Monthly Archives: February 2016

We’re All Termites

This Foodie Friday, let’s talk about eating wood.  There have been a whole host of articles written about it.  We all do it,  unknowingly most of the time.  Oh, you’ll not find “wood” on any label, but you will for sure find “cellulose” or some variant thereof.  As The Street explained it:

Cellulose is virgin wood pulp that has been processed and manufactured to different lengths for functionality, though the use of it and its variant forms (cellulose gum, powdered cellulose, microcrystalline cellulose, etc.) is deemed safe for human consumption, according to the FDA.

Don’t we all need a little more fiber in our diets?  It’s in shredded cheeses, ice cream, and pretty much any “low fat” version of your favorite food.  To my knowledge, it doesn’t lead to an insatiable urge to gnaw on a table leg.  I think the real issue is one from which all of us can learn, and it’s our old friend transparency.
Sure, it says cellulose on the label, but when it also says “natural” or even “organic”, I think that there is an expectation that the product is made from the same sort of stuff that you might find laying around your kitchen.  It’s disappointing (or worse) when people hear that wood fiber is being used as a filler to make the product cheaper to produce among other things. Of course, that’s one of the trade-offs that consumers never think about.  Do you want a less expensive, potentially better for you product or do you want it to cost more but be made from the same ingredients you’d buy at the market to make it yourself?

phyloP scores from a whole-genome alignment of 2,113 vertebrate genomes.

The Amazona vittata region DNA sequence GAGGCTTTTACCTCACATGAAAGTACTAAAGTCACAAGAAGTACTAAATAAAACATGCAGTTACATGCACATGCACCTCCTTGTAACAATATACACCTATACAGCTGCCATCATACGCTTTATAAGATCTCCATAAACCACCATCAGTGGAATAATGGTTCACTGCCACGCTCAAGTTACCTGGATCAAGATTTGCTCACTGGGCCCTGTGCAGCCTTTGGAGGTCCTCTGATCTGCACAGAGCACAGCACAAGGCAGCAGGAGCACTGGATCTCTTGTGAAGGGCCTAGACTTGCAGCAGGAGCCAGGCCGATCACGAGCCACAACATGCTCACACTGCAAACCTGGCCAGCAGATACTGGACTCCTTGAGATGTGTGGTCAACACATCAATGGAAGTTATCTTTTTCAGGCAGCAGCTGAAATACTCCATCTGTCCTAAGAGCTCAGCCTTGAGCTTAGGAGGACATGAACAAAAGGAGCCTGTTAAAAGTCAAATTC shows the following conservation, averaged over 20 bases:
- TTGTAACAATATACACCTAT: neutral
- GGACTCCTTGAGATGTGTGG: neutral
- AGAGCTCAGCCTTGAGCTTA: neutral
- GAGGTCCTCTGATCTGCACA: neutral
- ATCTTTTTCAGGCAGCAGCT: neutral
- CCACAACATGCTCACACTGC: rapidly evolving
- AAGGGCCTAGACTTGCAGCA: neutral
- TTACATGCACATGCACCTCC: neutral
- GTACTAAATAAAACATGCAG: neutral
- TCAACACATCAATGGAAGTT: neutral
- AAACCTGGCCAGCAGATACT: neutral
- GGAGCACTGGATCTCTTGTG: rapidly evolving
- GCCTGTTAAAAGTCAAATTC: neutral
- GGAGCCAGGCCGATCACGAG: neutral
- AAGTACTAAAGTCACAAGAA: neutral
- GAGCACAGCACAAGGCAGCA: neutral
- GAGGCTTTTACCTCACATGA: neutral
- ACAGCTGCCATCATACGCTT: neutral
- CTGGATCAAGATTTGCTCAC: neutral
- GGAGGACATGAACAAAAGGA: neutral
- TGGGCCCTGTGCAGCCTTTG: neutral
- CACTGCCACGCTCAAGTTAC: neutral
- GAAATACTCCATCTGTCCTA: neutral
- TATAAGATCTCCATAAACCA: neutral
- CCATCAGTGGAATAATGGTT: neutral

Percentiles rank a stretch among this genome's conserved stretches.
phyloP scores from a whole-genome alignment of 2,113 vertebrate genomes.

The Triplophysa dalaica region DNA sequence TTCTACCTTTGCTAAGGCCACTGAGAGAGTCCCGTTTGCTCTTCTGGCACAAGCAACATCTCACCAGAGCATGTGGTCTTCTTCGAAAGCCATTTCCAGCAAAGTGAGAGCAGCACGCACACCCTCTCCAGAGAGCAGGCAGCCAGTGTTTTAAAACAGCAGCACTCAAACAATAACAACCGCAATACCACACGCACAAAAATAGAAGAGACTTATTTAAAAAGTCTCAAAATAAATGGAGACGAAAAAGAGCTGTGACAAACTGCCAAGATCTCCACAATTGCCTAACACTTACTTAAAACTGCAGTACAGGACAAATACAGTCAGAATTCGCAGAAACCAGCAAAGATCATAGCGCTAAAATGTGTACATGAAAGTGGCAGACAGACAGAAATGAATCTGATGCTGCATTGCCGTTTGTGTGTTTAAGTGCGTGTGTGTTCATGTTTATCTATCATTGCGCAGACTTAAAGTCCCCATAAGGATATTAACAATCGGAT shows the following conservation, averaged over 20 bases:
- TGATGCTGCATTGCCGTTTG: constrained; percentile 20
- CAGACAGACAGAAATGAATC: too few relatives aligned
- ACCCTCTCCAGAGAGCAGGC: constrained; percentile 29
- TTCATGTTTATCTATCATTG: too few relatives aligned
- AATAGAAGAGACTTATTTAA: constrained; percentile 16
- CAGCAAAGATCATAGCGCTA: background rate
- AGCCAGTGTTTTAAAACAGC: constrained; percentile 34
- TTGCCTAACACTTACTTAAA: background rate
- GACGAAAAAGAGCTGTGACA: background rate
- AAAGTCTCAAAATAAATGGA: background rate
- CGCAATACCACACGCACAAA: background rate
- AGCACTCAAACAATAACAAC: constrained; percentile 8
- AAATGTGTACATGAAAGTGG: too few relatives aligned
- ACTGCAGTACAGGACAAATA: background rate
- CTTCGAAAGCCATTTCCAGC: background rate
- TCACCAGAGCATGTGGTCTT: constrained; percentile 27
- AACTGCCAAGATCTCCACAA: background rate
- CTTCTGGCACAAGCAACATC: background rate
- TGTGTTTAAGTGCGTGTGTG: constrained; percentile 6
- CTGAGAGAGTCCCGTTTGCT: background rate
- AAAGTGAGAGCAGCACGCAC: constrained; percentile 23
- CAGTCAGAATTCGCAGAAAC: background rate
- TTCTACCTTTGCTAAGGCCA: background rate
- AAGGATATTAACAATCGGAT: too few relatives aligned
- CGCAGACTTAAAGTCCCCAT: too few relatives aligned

There are tradeoffs like that one in a number of areas.  Do you want a secure phone, safe from hackers, or do you want terrorists to be able to plot without governmental monitoring? Any trade-off involves a sacrifice that must be made to get a certain product or experience. To me, it isn’t so much about what’s being sacrificed as much as consumers aren’t helped to understand how these conscious choices affect them. I think we can all do better in helping them to do so.

I don’t suspect any of us is going to sit down with a nice bowl of wood fiber anytime soon, but I bet you might read the label a little more carefully on your next bowl of whatever.

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Filed under food, Thinking Aloud

Retention And Acquisition

Where do you come out on the retention vs. acquisition question? What I mean is do you think it’s more of an imperative to keep your current customers happy (retention) or to keep filling the revenue pipeline with new customers (acquisition)? A study from the Forbes Insights folks says that: 

42% of respondents said that expanding their customer base was an important strategic priority for their company. And, nearly one-third of executives worldwide said that retaining their existing customer base was a priority.